In March, Cox accused Hogan of malfeasance in office, theft of “the people’s liberty and property,” and “deprivation of the religious liberties of the people” in a measure to initiate impeachment proceedings. It was never heard.
Cox’s campaign has only raised about $188,000, according to the MSBE—four times less than Schultz’s. But he has received significant publicity boosts from Trump, who hasn’t just endorsed him but has been actively monitoring the campaign.
In a July 12 statement, Trump said: “Dan Cox is doing a great job running for Governor of Maryland. He will bring dignity back to a State that is much more ‘red’ than anyone would ever know or believe. Dan will fight for our schools, our jobs, and our entire way of life. More importantly, Dan will end Larry Hogan’s terrible RINO reign by defeating his ‘Never Trump’ successor, another low-energy RINO, Kelly Schulz.
“Dan will do an amazing job restoring FREEDOM to a shutdown Maryland. Hogan is one of the worst in the Country, governed more like a Democrat than a Republican, cheated with South Korea on the Covid tests, and locked everything up with really bad results. Dan Cox is a terrific guy with a beautiful family. He has my Complete and Total Endorsement!”
Trump also called into a July 13 “tele-rally” on Cox’s behalf.
From Bartending Student to Secretary of Commerce
Schulz, 53, worked as a waitress and a bartender before earning a bachelor’s degree in political science at Hood College in 2006. After serving as a Maryland House Republican Caucus aide, she was appointed to a position in the U.S. Environmental Protection Agency under President George W. Bush.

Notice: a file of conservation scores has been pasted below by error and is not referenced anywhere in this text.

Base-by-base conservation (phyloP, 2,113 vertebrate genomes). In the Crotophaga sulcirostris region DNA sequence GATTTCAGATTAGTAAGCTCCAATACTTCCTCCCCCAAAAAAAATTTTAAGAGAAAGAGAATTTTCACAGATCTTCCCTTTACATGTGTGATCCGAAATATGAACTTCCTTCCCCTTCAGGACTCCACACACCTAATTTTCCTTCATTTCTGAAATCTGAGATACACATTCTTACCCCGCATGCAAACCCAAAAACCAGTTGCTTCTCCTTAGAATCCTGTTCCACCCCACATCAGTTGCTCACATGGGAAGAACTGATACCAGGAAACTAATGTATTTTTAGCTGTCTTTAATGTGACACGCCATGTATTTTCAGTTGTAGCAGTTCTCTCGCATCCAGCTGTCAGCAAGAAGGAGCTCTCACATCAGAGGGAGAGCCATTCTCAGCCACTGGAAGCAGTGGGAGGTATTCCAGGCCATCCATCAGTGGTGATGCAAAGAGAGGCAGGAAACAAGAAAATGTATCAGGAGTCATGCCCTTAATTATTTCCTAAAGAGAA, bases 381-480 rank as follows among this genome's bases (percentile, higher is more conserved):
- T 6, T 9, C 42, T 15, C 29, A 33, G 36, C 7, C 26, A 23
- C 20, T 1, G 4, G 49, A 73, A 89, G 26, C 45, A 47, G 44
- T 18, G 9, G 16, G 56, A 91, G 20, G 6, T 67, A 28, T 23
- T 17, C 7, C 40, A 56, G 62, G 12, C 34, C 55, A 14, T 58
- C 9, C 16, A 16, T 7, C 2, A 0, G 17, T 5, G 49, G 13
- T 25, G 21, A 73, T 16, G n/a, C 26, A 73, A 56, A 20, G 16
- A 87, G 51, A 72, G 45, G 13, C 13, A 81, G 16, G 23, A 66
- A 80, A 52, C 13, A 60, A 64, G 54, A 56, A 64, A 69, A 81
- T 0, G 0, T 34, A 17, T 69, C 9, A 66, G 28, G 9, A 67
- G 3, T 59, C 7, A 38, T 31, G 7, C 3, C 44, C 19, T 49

Elected to the Maryland House in 2010, she was appointed by Hogan to his cabinet as the state’s secretary for the department of labor, licensing, and regulation. She later served as the state’s secretary of commerce, where she worked to keep businesses operating during the COVID-19 pandemic and launched Maryland’s “Innovation Uncovered” initiative.
Regarded as the “establishment candidate,” Schultz touts Republican “traditional values.” She has vowed to expand school choice, repeal a state tax that links gas taxes to inflation, and “treat criminals like criminals.” In recent days, she has introduced a “parental bill of rights,” promising to keep “schools open” and “masks off.”
“Maryland parents deserve to have a voice in their child’s education, and all students, regardless of their zip code, deserve a world-class education,” she wrote in a July 13 Twitter post. “That’s why I have a ‘Parental Bill of Rights,’ it is about empowering parents and giving every single child a chance to succeed.”
The only woman in Maryland’s crowded gubernatorial race, Schulz would be the state’s first female governor if elected. She has touted her capacity as Hogan’s protégé to work with Democrats and independents in deep blue Maryland to get things done.
Her campaign has called Cox “unstable” and “unfit for office,” citing Hogan’s 2021 claim that he’s a “QAnon whack job.” She has maintained that Cox would be routed in a general election, alleging that Democratic groups are contributing to his campaign to ensure an unelectable Republican is on the November ballot.
As of early July, her campaign has raised more than $800,000—nearly as much as her three opponents combined. Her lieutenant governor running mate is Dr. Jeff Woolford, who served 30 years in the U.S. Air Force as an aircraft mechanic, fighter pilot, and flight surgeon. An Afghanistan combat veteran, he’s a Maryland Air National Guard colonel.
Another Attorney and a Democrat
Ficker, 79, has been a perennial candidate for local and state offices since running for Congress in 1972. He served in the Maryland House between 1979 and 1983.
An attorney since 1973, Ficker’s first case went to the U.S. Supreme Court seeking to end the National Football League’s blackout of sold-out home football games. He was disbarred from practicing law earlier this year by the state’s Attorney Grievance Commission for failing to appear for trial.
Ficker’s platform is essentially to cut Maryland’s 6-cent sales tax by 2 cents.
Werner, 62, an attorney, has run for local and state offices as a Democrat three times since 2014. He’s campaigning for the first time as a Republican.